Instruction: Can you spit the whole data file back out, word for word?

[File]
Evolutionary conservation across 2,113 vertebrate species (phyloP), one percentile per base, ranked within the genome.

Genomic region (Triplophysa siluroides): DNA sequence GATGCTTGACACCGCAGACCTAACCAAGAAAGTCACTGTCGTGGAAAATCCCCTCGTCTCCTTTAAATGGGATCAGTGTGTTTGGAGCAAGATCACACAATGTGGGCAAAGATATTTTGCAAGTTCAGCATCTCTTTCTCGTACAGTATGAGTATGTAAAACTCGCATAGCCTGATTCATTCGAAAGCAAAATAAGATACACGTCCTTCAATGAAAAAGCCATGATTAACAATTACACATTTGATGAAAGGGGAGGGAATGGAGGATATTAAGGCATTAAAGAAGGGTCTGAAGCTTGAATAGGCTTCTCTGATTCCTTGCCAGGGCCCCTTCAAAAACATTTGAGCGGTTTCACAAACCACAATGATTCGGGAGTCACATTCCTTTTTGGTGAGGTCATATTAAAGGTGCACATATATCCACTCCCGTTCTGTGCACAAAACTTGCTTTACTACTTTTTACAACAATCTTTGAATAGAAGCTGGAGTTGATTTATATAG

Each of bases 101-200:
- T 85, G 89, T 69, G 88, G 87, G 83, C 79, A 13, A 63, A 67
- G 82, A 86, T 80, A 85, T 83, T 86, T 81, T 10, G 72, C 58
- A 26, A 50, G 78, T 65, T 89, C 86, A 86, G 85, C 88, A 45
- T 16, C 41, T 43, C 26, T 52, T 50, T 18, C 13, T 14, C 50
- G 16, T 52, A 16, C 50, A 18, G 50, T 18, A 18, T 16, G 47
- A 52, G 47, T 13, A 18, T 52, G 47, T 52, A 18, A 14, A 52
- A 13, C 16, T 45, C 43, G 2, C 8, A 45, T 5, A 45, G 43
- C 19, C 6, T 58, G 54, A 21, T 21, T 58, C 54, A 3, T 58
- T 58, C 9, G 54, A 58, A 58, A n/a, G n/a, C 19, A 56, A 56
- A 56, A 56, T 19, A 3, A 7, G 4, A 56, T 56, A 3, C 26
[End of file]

Evolutionary conservation across 2,113 vertebrate species (phyloP), one percentile per base, ranked within the genome.

Genomic region (Triplophysa siluroides): DNA sequence GATGCTTGACACCGCAGACCTAACCAAGAAAGTCACTGTCGTGGAAAATCCCCTCGTCTCCTTTAAATGGGATCAGTGTGTTTGGAGCAAGATCACACAATGTGGGCAAAGATATTTTGCAAGTTCAGCATCTCTTTCTCGTACAGTATGAGTATGTAAAACTCGCATAGCCTGATTCATTCGAAAGCAAAATAAGATACACGTCCTTCAATGAAAAAGCCATGATTAACAATTACACATTTGATGAAAGGGGAGGGAATGGAGGATATTAAGGCATTAAAGAAGGGTCTGAAGCTTGAATAGGCTTCTCTGATTCCTTGCCAGGGCCCCTTCAAAAACATTTGAGCGGTTTCACAAACCACAATGATTCGGGAGTCACATTCCTTTTTGGTGAGGTCATATTAAAGGTGCACATATATCCACTCCCGTTCTGTGCACAAAACTTGCTTTACTACTTTTTACAACAATCTTTGAATAGAAGCTGGAGTTGATTTATATAG

Each of bases 101-200:
- T 85, G 89, T 69, G 88, G 87, G 83, C 79, A 13, A 63, A 67
- G 82, A 86, T 80, A 85, T 83, T 86, T 81, T 10, G 72, C 58
- A 26, A 50, G 78, T 65, T 89, C 86, A 86, G 85, C 88, A 45
- T 16, C 41, T 43, C 26, T 52, T 50, T 18, C 13, T 14, C 50
- G 16, T 52, A 16, C 50, A 18, G 50, T 18, A 18, T 16, G 47
- A 52, G 47, T 13, A 18, T 52, G 47, T 52, A 18, A 14, A 52
- A 13, C 16, T 45, C 43, G 2, C 8, A 45, T 5, A 45, G 43
- C 19, C 6, T 58, G 54, A 21, T 21, T 58, C 54, A 3, T 58
- T 58, C 9, G 54, A 58, A 58, A n/a, G n/a, C 19, A 56, A 56
- A 56, A 56, T 19, A 3, A 7, G 4, A 56, T 56, A 3, C 26